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MPPs receive dental care petition

Sarah Ferguson/Fort Erie Times
Members of the Niagara Dental Health Coalition, Bridges Community Health Centre and Niagara Falls Community Health Centre began collecting signatures in support of the expansion of publicly funded dental health care programs within the next two years to include adults and seniors living on low incomes. The petition was presented to MPP Wayne Gates Friday at Bridges CHC in Fort Erie. Pictured from left is Taralea McLean,  Henri-Louis St-Martin, Lori Kleinsmith, Tara Wincotte, Gates, and Shelby Agnew.

Sarah Ferguson/Fort Erie Times Members of the Niagara Dental Health Coalition, Bridges Community Health Centre and Niagara Falls Community Health Centre began collecting signatures in support of the expansion of publicly funded dental health care programs within the next two years to include adults and seniors living on low incomes. The petition was presented to MPP Wayne Gates Friday at Bridges CHC in Fort Erie. Pictured from left is Taralea McLean, Henri-Louis St-Martin, Lori Kleinsmith, Tara Wincotte, Gates, and Shelby Agnew.

No one should face barriers when they seek out oral health care.

That’s why members of the Niagara Dental Health Coalition, Bridges Community Health Centre and Niagara Falls Community Health Centre began collecting signatures in support of the expansion of publicly funded dental health care programs within the next two years to include adults and seniors living on low incomes.

“At our community health centres, we regularly see people who are in pain and who are unable to pay or unable to find a dentist who will take them as a patient,” said Lori Kleinsmith, a health promoter for Bridges.

The provincial government has committed to providing access to dental care for adults living on low incomes by 2025 but the nine year wait is too long,” Kleinsmith said.

She said a person’s oral health is related to his or her overall health. For many Niagara residents living from paycheque to paycheque, dental care is out of reach.

Having poor teeth also affects a person’s self-esteem and his or her ability to find and maintain employment.

Sometimes individuals must choose between paying for food, rent and utilities and there’s simply not enough room left in the budget for dental health care, Kleinsmith said.

“Every nine minutes, a person presents with tooth pain in an Ontario emergency room, and they can only receive antibiotics or pain killers. The cost is $30 million annually.”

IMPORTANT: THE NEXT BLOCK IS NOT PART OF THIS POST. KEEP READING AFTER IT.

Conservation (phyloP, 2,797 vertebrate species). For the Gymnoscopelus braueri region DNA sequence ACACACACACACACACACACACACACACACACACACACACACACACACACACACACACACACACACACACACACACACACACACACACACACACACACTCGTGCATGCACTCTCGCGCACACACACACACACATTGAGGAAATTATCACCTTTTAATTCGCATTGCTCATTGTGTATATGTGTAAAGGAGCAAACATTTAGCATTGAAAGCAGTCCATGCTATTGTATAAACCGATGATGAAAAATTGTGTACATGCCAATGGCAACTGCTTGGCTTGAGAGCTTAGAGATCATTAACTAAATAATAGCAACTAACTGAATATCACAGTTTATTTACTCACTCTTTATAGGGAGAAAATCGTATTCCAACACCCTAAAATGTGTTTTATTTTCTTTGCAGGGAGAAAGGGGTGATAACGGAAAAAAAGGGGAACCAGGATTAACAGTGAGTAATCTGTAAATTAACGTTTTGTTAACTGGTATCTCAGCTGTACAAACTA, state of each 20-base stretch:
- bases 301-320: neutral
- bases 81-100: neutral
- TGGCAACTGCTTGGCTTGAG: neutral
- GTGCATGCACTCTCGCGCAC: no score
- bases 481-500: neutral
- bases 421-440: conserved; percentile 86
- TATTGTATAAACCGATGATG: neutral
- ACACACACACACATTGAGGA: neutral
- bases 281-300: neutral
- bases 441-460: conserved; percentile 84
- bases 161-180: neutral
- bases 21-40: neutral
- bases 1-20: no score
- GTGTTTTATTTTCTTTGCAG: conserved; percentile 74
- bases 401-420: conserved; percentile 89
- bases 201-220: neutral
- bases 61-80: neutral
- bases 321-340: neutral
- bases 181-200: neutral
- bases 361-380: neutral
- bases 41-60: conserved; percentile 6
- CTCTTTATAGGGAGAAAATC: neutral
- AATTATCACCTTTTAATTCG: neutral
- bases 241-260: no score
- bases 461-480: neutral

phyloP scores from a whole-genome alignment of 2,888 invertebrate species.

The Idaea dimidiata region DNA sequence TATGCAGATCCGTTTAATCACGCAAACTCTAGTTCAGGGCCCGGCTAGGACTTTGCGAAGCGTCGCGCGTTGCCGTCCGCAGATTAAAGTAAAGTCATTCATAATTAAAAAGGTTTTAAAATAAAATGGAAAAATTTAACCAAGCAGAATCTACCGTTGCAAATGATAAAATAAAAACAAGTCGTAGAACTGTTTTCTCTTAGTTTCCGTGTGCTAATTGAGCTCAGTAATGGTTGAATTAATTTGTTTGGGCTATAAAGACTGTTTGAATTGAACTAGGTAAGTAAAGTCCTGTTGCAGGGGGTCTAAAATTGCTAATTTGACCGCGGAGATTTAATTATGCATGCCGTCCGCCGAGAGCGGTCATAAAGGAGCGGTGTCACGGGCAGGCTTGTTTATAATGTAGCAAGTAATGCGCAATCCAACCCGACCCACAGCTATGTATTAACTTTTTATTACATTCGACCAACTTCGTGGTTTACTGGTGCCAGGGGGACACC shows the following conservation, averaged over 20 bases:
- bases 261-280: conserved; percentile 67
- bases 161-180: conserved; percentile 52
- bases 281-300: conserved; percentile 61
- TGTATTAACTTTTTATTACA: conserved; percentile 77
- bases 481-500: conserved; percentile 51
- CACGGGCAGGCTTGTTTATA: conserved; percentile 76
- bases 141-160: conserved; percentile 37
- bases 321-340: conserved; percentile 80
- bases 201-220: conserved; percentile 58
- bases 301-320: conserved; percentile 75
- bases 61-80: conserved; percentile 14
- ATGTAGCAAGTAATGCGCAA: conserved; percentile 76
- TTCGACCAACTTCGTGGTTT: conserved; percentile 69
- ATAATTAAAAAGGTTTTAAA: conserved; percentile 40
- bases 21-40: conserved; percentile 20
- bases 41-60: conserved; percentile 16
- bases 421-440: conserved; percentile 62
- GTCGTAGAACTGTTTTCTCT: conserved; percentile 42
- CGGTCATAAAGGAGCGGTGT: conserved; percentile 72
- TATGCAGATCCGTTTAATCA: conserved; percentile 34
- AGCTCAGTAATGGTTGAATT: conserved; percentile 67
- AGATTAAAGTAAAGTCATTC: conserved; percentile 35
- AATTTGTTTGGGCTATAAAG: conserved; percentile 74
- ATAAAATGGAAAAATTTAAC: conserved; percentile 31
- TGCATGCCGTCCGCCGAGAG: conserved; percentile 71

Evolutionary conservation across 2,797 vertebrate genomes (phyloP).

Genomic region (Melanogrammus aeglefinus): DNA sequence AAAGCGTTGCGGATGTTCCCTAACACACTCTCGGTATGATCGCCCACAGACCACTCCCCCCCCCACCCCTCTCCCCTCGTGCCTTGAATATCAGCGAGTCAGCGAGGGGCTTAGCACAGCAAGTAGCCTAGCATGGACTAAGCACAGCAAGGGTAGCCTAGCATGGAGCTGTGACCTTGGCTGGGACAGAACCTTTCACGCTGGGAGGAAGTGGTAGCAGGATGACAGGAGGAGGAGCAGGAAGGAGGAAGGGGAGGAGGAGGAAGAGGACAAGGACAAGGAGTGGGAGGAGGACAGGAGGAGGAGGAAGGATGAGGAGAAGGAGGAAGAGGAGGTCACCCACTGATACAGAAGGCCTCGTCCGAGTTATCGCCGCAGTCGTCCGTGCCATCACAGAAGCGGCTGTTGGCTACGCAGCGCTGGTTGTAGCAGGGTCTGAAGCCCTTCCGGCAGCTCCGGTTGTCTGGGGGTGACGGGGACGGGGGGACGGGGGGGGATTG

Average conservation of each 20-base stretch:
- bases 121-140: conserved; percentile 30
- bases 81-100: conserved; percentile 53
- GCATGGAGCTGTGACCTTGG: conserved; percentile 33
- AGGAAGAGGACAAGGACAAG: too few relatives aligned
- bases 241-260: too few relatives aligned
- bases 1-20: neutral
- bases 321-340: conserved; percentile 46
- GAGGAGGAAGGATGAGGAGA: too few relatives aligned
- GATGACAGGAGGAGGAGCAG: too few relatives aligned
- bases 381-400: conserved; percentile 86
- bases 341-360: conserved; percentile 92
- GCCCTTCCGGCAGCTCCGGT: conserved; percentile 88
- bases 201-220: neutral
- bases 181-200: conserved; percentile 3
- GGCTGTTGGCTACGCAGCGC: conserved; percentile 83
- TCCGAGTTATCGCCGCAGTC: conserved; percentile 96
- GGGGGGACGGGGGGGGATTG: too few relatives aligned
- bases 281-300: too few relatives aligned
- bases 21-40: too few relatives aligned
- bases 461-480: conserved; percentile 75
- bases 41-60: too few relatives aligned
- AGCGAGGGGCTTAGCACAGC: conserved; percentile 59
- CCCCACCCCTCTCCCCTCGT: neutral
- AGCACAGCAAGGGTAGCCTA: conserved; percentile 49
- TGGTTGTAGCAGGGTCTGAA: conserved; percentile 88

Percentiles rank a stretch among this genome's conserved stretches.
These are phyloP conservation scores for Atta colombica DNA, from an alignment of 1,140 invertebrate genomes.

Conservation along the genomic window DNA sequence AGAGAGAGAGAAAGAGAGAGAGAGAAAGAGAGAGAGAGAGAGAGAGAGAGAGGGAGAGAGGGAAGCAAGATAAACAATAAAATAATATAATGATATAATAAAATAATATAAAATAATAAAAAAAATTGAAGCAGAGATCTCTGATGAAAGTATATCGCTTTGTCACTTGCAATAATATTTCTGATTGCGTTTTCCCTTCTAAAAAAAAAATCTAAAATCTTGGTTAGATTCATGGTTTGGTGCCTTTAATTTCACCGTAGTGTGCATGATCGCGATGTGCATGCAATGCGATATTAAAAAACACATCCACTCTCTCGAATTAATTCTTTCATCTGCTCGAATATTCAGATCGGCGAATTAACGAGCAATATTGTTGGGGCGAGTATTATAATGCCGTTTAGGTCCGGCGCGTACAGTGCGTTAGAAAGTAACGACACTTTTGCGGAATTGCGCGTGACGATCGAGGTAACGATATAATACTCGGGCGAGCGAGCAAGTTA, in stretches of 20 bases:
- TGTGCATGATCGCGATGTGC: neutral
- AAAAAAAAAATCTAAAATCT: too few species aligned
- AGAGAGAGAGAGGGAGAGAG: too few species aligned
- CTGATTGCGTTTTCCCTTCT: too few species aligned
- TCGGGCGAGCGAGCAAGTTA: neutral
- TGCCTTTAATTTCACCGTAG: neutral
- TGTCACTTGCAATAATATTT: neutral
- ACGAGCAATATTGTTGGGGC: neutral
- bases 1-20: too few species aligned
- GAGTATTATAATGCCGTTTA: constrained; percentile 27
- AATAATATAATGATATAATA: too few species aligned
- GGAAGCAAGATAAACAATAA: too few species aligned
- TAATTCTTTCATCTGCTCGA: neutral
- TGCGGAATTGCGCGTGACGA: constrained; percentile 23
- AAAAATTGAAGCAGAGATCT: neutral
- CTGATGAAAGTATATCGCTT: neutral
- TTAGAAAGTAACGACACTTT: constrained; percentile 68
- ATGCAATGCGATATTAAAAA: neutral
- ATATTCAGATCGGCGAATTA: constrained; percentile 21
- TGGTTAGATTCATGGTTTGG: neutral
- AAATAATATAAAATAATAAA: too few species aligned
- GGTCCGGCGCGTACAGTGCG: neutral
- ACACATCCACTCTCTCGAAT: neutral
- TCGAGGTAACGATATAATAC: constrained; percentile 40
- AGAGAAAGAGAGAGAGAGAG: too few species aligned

Those visits could be avoided with preventative oral care. In many cases, Kleinsmith has been made aware of Bridges clients who have taken extreme measures.

“On our dental health survey from a few years ago, a person told us that they had to use pliers to remove a rotting tooth,” she said.

In August, Bridges launched a dental petition through the Niagara Dental Health Coalition.

“The response has been very strong, with over 1,800 signatures (from across Niagara) gathered in just over a month. Several community partners have helped to collect signatures and have said this issue is one that really resonates with the general public.”

On Friday, the petition was presented to Niagara Falls MPP Wayne Gates, who has committed to reading the signatures out loud in Queen’s Park.

The petition has also been presented to Niagara’s other New Democrat MPP Cindy Forster of Welland riding.

Gates said access to dental care has been a “growing crisis for a number of years.”

“Few employers offer benefits to their employees and it started with the down cycle in manufacturing jobs. Niagara has lost many manufacturing jobs, which means many seniors have lost their post-retirement benefits and many of those jobs have been replaced with part-time work,” Gates said.

“We need a publicly funded system and we need an emphasis on a living wage.”

The MPP said the petition was a good first step in raising awareness of the need for a publicly funded dental system.

saferguson@postmedia.com

• Between two million to three million people do not visit the dentist each year mainly due to the cost.

• Every nine minutes, a person presents with tooth pain in an Ontario emergency room and can only receive antibiotics or pain killers instead of dental treatment costing more than $30 million annually.

• One in three working age adults receive no extended health benefits through their place of employment, with the concentration being in lower paid employment.

— Bridges Community Health Centre  



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